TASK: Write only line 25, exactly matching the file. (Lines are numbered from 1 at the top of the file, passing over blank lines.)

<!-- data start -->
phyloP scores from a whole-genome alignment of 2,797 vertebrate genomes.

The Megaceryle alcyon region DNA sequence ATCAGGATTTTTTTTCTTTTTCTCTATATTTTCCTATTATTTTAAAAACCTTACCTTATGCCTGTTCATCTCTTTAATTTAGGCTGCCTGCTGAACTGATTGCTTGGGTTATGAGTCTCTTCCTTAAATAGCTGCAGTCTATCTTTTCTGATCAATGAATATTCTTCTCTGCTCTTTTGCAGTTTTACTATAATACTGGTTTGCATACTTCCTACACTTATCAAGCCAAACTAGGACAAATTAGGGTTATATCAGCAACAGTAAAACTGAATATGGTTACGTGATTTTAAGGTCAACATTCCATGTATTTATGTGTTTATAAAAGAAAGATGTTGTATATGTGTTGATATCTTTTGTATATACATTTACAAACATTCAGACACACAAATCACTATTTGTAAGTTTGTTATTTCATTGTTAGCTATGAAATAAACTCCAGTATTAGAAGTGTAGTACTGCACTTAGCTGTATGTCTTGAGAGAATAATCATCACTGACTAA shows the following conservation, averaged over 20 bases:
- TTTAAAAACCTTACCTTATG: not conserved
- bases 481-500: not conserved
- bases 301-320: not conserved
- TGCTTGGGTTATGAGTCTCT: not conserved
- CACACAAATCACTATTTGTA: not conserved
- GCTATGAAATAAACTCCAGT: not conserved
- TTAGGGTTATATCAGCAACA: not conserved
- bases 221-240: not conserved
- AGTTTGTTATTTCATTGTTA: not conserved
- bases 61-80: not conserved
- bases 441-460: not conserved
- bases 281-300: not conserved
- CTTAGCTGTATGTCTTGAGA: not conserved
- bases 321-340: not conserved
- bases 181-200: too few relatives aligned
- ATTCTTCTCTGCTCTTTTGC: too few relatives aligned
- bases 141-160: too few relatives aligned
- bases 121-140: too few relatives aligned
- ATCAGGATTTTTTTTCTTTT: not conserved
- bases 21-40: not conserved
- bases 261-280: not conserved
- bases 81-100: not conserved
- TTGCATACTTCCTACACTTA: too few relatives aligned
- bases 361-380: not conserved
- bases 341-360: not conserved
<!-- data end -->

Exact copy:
- TTGCATACTTCCTACACTTA: too few relatives aligned